So a criminal scumbag gangsta piece of filth with a gun gets shot – and that’s injustice is it?
    Look at the ridiculous wigga woman who was his aunt.
    Any decent family would be ashamed that one of their kin turned out to be such a scumbag. But no, not the ‘black community.’
    Good riddance. I hope more criminal scum get shot this year.

    • David Webb

      No – cameras on police helmets are not a good idea. Just see how that Marine was framed for the killing of a member of the Taliban, something he should have got a medal for.

      • Eddie

        I disagree. I also think we need a fully independent police complaints commission. Cameras can clear police too, don’t forget.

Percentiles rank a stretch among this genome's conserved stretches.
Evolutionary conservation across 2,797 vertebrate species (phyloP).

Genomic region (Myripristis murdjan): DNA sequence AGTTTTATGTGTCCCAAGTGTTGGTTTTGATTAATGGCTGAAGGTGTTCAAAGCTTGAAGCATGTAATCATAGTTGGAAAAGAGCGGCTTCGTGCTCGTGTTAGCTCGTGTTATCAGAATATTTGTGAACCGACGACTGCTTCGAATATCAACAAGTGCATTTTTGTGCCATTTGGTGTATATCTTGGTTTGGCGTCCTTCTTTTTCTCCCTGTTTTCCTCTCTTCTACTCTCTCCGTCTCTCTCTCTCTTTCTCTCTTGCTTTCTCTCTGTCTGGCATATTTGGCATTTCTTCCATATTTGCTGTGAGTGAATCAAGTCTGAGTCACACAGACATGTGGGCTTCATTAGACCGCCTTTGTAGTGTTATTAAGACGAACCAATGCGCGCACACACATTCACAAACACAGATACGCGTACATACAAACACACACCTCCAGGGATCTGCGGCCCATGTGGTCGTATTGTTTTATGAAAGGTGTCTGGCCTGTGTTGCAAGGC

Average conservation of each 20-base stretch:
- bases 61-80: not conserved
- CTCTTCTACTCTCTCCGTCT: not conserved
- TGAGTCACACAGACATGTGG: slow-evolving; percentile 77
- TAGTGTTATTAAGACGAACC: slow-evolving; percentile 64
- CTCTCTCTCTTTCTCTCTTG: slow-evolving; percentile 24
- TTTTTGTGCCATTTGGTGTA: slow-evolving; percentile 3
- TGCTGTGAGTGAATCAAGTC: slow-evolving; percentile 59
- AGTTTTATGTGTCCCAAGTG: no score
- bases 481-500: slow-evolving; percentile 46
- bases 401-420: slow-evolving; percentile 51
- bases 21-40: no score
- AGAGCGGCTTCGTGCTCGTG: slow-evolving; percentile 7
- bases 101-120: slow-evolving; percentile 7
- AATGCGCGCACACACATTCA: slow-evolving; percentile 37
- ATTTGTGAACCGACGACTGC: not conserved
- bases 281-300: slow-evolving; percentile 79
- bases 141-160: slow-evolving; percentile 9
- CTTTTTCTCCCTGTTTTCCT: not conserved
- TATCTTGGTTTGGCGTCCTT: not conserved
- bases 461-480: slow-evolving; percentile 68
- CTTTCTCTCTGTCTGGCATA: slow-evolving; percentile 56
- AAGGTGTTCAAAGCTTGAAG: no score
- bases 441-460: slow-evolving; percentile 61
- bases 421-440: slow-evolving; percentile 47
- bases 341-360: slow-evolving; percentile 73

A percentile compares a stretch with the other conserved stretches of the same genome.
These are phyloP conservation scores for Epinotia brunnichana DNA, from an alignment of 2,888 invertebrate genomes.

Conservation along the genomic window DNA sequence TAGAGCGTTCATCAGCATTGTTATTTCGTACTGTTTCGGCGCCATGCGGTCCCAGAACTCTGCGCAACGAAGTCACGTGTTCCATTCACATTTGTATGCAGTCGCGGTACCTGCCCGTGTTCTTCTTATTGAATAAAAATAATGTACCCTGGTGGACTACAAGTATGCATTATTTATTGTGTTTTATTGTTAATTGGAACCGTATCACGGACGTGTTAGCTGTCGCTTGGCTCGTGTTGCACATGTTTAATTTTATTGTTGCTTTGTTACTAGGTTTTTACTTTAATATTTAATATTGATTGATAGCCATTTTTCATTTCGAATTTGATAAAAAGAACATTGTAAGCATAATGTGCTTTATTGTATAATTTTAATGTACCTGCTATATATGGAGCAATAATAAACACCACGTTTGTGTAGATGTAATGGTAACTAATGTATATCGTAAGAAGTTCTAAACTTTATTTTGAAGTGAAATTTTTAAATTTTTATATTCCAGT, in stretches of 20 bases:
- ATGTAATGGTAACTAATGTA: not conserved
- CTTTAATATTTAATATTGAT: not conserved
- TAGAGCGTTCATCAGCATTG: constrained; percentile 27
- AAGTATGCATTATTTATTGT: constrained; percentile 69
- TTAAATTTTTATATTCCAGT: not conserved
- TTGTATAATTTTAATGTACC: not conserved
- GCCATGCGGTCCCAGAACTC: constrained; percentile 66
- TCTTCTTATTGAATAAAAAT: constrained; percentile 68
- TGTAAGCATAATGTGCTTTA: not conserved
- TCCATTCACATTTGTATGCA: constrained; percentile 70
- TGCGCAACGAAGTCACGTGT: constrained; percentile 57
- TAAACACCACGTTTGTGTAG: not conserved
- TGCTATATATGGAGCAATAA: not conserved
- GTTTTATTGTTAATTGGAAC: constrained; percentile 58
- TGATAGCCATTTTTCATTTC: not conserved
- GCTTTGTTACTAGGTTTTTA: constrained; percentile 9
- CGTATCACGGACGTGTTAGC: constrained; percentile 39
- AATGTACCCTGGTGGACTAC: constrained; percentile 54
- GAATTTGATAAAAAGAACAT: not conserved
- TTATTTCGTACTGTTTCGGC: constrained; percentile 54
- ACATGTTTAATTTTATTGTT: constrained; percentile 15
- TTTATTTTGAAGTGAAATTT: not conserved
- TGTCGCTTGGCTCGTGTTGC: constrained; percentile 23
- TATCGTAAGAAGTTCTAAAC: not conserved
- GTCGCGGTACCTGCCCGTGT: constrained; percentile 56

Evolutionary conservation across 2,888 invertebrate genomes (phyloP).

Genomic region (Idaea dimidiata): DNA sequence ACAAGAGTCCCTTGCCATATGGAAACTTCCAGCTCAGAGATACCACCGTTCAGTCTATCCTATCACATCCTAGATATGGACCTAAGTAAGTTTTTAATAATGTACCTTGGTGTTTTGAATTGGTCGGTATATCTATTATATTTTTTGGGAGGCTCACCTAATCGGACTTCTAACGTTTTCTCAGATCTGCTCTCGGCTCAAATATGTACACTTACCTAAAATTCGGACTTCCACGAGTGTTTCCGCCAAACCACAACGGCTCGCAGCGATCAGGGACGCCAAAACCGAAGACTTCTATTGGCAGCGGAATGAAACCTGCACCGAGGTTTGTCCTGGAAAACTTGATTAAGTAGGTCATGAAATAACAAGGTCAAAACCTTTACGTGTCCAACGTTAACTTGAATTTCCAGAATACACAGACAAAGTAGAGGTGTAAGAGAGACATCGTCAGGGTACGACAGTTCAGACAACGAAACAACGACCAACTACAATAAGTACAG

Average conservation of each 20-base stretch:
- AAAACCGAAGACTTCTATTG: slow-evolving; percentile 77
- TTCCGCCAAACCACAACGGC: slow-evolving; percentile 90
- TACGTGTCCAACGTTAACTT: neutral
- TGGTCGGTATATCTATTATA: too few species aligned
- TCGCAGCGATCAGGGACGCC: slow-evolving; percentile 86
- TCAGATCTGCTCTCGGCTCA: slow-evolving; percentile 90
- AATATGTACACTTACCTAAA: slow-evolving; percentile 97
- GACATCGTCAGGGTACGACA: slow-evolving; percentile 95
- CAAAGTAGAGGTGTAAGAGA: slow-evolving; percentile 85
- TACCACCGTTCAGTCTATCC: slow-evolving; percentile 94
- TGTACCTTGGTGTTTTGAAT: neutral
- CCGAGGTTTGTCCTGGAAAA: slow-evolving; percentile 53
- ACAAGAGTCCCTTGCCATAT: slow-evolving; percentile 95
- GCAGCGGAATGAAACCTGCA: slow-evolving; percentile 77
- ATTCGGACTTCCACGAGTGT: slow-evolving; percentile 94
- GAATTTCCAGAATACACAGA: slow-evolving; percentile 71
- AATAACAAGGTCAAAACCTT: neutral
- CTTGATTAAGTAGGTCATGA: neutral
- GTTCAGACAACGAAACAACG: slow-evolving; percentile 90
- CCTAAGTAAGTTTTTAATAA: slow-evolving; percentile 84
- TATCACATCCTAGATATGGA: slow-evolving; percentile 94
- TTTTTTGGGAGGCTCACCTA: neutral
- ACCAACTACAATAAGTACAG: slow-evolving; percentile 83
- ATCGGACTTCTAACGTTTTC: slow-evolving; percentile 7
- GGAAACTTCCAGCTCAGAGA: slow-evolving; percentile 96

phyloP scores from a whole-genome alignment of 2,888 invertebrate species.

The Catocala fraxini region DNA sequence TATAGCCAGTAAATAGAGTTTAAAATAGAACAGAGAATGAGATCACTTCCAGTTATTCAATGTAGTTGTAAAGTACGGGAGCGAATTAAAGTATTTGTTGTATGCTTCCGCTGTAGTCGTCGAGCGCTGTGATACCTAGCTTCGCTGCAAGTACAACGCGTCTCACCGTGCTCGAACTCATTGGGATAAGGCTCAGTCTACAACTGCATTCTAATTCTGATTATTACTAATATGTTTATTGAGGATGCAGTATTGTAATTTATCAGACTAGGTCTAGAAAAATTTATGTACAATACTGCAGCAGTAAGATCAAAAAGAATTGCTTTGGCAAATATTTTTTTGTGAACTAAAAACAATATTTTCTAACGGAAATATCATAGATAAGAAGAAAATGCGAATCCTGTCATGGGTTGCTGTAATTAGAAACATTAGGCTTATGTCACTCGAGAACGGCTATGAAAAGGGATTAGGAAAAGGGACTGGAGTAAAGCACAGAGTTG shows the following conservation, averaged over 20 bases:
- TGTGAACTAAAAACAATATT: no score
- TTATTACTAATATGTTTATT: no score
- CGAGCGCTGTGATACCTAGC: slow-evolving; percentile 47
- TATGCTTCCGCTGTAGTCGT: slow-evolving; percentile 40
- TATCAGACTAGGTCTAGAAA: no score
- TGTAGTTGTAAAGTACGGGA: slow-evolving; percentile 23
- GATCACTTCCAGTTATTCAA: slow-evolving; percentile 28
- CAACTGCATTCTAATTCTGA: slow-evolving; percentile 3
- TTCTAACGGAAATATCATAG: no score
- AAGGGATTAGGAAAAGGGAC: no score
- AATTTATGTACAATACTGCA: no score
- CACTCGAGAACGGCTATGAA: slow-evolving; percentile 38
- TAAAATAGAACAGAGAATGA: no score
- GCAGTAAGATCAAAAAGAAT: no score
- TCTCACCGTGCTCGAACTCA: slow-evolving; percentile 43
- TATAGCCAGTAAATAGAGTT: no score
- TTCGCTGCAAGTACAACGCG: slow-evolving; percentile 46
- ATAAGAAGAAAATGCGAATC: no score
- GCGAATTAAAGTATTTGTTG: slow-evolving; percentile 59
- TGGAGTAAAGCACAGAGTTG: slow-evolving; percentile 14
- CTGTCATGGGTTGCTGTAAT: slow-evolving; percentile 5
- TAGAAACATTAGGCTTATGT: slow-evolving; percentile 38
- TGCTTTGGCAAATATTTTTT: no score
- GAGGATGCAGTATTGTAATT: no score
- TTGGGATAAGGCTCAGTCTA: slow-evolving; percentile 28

But this case is clear cut – a gangsta scumbag with a gun got shot. And? He got what he should have got and got justice from a jury who saw all evidence. I defend the police 100% in this instance, and shake my head that scumbags like Duggan and his awful family still pollute our cities. Why can’t they go live in Jamaica eh?

  • Greenslime

    I don’t get all the hand wringing! A vicious drug selling gangster gets himself a handgun. Given his antecedents, it can be fairly assumed that he is prepared to use it. When shot, he had been in possession of the gun. He may have thrown it when he realised that he was being nabbed. But that movement could well have been what the police officers believed to be an aggressive action towards them. It’s all split second stuff when guns are concerned and we should remember that, for the police officers involved, this is a very tense situation. You can train all you like but you can never replicate the adrenalin surge which would come with the real possibility of incoming fire.